Alcohol consumption during pregnancy: Results from the 2010 National Drug Strategy Household survey

Researchers

  1. Dr Sarah Callinan, Centre for Alcohol Policy Research
  2. Professor Robin Room, Centre for Alcohol Policy Research

Summary

The primary purpose of this report was to examine the rate of, and develop predictors for, alcohol consumption during pregnancy. To do this, data from the 2010 National Drug Strategy Household Survey were analysed.

Of the respondents, 819 women had been pregnant in the 12 months prior to completing the survey. Within this sample, 47.3 per cent consumed alcohol while pregnant, before knowledge of their pregnancy and 19.5 per cent consumed alcohol while pregnant, after knowledge of their pregnancy. No information was collected on how much alcohol was being consumed.

While no steady relationship between socioeconomic factors and drinking before knowledge of pregnancy was found, women who were older and with a higher household income were more likely to continue to drink after learning of their pregnancy. Age is a particularly important predictor of drinking after awareness of pregnancy. Ninety per cent of drinkers under 25 years stopped drinking once they learned of their pregnancy, while only half of those already drinking who were aged 36 years or older did the same.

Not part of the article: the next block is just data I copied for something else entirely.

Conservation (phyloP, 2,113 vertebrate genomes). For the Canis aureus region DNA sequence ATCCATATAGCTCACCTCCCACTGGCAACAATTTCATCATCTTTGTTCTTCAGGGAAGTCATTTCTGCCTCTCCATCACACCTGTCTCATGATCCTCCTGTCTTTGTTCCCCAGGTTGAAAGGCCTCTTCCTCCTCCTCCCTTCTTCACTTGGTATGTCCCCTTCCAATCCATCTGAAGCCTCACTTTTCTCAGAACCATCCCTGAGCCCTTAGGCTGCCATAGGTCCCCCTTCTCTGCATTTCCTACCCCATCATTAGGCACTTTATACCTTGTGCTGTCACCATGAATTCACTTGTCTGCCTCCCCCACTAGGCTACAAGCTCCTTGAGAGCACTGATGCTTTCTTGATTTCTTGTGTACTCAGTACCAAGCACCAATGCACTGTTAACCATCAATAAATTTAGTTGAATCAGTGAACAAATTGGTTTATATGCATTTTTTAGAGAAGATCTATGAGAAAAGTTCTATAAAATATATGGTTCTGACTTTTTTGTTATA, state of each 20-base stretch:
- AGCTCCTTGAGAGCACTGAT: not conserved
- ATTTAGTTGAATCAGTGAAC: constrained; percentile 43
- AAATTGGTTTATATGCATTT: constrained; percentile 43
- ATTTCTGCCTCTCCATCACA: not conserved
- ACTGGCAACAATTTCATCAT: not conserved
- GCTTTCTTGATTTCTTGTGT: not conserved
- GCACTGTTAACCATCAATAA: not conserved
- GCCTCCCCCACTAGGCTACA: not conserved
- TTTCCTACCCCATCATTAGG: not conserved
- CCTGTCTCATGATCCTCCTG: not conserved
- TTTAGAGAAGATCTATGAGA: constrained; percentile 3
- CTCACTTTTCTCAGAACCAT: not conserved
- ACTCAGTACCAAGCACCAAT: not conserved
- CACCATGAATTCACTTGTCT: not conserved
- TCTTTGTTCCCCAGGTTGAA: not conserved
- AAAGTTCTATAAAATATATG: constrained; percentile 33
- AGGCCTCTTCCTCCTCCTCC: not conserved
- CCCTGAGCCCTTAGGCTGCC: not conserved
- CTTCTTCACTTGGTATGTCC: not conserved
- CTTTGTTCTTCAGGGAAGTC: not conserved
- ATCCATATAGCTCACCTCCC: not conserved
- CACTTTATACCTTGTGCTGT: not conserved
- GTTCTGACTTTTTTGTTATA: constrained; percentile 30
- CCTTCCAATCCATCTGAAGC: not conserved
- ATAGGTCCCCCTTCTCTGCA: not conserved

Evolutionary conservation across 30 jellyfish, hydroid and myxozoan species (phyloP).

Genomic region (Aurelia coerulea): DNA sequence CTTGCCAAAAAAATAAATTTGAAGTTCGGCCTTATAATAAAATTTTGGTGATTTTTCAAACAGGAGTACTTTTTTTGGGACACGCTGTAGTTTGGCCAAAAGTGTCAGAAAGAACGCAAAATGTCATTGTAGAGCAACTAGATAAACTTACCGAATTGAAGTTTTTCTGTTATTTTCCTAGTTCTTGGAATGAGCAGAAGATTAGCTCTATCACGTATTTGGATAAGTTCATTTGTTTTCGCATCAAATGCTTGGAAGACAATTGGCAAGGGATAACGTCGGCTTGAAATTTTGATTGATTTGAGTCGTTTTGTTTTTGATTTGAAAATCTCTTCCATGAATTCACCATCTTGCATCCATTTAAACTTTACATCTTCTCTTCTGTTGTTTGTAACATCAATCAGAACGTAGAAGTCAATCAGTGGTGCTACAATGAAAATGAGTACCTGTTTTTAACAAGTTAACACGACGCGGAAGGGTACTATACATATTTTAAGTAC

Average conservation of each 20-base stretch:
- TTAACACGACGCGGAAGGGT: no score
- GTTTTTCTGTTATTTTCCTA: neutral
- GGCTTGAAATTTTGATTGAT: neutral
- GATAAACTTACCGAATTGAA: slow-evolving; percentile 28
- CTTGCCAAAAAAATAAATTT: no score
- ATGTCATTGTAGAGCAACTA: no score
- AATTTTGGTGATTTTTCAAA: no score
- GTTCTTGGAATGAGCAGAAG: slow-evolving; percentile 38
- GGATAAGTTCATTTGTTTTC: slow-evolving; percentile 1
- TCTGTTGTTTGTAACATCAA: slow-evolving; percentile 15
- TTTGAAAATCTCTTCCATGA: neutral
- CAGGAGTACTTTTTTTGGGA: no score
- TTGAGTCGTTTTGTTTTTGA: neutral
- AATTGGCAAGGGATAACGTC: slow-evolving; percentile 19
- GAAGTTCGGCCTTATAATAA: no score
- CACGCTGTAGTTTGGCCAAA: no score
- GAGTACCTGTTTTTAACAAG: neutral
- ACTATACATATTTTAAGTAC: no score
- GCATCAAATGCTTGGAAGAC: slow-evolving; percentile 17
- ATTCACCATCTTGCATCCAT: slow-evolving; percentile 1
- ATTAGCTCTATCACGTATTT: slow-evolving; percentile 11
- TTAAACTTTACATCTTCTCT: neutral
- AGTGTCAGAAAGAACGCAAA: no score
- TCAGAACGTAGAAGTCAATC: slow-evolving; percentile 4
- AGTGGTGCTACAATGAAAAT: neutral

Outcomes

It is important to keep in mind when interpreting these results that the data does not indicate how much women were drinking during pregnancy. Therefore more research is needed on how much women are drinking during pregnancy and the outcomes of different levels of consumption.

However, it is evident that a greater focus is needed on raising awareness of the harms associated with alcohol use during pregnancy for women who are of child-bearing age.

FARE continues to fund and undertake research that contributes to the knowledge-base about alcohol harms and strategies to reduce them.

This research is used to inform our approach to evidence-based alcohol policy development, ensuring that the solutions we are advocating for are informed by research. FARE’s research is also often quoted by governments, other not-for-profit organisations and researchers in public discussions about alcohol, demonstrating that FARE is seen as a leading source of information.

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